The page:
Blender Creator/ Publisher

Over the past year, there’s been a growing trend to give away 3D software. This is a marketing trick used in a crowded sector to woo customers into learning a particular application, thus making it worthwhile to upgrade to the ‘full’ version – at a small price, of course. Blender, from NaN (Not a Number), is a fully featured 3D-animation system that’s been in development for a few years. It was originally developed as in-house software running on SGI (Silicon Graphics Inc.) workstations, but has, with apparent altruistic abandon, been distributed for free across a variety of platforms, including Linux, FreeBSD, and Windows. At last, it’s been ported to the Mac, as an Mac OS X-only app. Selling software for big bucks means protecting it from piracy, which is expensive. NaN’s approach is to give it away as a full working version, and by so doing has built up a user base of 250,000 people. But here’s the clever bit: Blender tantalizes you with its possibilities, but is fiendishly difficult to use, especially with no manual. NaN, though, will sell you a manual, as well as other training products from its online store. NaN produces three applications. Blender Creator and Blender Viewer – a plug-in – are both free, while Blender Publisher costs $345 for a single-user licence, $845 for a 15-user licence and $2,995 for a site-licence. Content provider
Because Blender can be used to create interactive-3D content, you need a special viewer to access it, which recently became available for OS X. The Publisher version of Blender gives distribution rights, too, and comes with 3D games-engine reference documentation. Getting the picture? Although Blender Creator is free and feature-packed, the steep learning curve involved doesn’t make it the natural-choice 3D program. After all, usability is key to productivity. Yet there is no denying Blender offers a great tool-set: integrated modelling, animation, deformation, dynamics, lighting, texturing, rendering, post-processing and game-creation systems are wrapped in an alternative and unique interface. You can model using polygons, beziér surfaces and curves, and S-Meshes. The complex, and clumsy interface relies heavily on hotkeys and having a three-button mouse, making it un-Mac-like in the extreme. There’s a button panel to control various parameters throughout scene-building, usually at the bottom of the screen. This has 14 modes, many of which are accessible through the Function keys, or via the palette’s button bar. These can be used for things such as materials, textures, render options and object editing. There is no co-ordinates panel, and neither is there an undo command. You can, though, revert an object to its previous state, but by so doing risk losing many of the in-between modelling steps. Animation is handled with keyframes and function curves in the normal way.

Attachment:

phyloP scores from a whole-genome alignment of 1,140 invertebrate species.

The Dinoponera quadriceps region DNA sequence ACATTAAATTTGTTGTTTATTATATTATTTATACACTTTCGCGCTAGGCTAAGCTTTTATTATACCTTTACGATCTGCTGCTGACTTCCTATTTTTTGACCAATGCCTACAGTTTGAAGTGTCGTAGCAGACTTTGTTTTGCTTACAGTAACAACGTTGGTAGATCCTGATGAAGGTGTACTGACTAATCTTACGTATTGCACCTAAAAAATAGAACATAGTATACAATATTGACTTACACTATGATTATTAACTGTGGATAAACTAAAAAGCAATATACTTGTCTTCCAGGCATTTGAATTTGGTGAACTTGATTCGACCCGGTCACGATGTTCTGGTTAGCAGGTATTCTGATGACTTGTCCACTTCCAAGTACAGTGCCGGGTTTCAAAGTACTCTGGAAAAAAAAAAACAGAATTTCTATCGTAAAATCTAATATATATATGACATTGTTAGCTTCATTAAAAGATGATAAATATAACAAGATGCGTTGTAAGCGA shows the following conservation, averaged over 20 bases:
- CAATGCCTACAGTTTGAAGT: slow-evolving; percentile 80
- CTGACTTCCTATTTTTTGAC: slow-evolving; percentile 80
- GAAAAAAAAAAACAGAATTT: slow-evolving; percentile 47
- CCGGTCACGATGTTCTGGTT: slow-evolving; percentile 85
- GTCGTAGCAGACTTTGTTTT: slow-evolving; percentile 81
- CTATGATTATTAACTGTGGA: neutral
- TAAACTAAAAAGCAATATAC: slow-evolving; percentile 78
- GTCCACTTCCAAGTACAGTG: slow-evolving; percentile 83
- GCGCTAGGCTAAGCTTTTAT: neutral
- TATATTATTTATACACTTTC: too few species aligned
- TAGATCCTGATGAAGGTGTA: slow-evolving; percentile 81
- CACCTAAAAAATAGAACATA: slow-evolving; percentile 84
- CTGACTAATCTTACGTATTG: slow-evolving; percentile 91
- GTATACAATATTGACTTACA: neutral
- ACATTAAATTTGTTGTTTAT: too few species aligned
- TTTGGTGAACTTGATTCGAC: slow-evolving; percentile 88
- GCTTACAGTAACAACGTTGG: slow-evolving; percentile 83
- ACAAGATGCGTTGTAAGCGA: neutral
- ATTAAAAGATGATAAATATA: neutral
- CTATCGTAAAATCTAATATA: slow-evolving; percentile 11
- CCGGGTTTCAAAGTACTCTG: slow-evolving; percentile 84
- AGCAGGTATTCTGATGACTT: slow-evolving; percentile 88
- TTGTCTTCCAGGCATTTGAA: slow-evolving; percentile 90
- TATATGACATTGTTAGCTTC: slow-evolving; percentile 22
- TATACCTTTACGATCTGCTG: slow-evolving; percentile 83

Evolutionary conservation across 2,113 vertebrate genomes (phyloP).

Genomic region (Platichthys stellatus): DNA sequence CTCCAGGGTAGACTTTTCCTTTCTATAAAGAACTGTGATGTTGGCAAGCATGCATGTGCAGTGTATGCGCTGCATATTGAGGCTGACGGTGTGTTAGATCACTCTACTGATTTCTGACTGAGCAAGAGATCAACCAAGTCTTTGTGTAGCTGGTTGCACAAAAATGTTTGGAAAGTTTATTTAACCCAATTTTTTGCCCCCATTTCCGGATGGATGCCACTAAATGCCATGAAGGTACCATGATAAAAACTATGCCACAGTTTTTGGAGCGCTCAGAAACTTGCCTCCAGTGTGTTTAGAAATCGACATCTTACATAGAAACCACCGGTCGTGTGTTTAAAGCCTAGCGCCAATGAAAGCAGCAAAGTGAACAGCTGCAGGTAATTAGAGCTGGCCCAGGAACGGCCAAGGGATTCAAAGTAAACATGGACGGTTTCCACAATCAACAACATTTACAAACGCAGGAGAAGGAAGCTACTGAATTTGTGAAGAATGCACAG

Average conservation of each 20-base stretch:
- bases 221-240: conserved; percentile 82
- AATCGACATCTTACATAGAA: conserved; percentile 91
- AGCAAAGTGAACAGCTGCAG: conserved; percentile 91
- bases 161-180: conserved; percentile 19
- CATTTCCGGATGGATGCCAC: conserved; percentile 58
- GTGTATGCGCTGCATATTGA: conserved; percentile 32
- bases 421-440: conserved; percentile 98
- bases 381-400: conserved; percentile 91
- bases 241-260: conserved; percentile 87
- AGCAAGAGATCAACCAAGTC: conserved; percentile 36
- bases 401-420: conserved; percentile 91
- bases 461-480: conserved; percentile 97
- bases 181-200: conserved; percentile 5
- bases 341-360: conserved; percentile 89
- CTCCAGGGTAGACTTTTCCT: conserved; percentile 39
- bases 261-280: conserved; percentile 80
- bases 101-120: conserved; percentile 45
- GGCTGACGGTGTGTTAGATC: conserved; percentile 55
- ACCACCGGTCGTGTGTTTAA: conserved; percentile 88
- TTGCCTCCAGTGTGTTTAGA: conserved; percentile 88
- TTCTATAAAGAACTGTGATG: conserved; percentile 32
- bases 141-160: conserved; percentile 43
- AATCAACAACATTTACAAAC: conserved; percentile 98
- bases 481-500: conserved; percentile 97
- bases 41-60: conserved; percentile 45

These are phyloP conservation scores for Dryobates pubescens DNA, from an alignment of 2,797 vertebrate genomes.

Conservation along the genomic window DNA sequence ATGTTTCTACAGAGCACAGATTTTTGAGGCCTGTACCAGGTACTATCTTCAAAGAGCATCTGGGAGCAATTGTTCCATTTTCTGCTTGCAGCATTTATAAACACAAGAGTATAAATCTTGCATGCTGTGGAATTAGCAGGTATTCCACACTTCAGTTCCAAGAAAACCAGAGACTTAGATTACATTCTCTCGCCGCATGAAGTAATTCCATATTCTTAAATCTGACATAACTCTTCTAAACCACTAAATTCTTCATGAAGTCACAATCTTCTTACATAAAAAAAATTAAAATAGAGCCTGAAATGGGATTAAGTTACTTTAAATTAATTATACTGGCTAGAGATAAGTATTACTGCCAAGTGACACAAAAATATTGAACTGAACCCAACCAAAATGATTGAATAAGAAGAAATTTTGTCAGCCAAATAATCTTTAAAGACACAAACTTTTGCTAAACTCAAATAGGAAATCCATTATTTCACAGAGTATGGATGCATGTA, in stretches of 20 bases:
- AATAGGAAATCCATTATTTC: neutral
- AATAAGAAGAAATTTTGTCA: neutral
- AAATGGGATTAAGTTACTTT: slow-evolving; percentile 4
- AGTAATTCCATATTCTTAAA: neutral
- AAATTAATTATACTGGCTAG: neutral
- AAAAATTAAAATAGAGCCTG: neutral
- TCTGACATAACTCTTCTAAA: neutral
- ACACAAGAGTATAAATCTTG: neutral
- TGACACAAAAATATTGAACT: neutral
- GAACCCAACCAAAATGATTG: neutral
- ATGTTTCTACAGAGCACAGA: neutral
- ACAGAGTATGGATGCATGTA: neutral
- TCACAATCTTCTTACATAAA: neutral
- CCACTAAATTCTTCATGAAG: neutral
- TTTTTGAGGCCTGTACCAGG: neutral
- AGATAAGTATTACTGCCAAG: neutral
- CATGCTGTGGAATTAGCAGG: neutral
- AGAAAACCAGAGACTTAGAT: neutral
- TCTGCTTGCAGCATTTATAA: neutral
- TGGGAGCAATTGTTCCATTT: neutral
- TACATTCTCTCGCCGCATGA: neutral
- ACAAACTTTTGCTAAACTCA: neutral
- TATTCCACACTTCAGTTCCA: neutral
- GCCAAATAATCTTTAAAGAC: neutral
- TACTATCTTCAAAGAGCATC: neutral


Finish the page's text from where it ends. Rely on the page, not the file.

The Blender experience isn’t for the faint-hearted. It’s devilishly awkward and counter-intuitive, and there are better, and easier-to-learn commercial alternatives. For all this, Blender is a perfectly serviceable 3D application. Its most-impressive aspect is that it combines dynamics, collision detection, particles and a scripting system, plus you can use it to create interactive-3D content and games without having to program. Because the Creator version is free, it’s definitely worth checking out. However, remember: the investment in time required to do anything useful with the program will likely leave you frustrated enough to either ditch it, or buy the manual.

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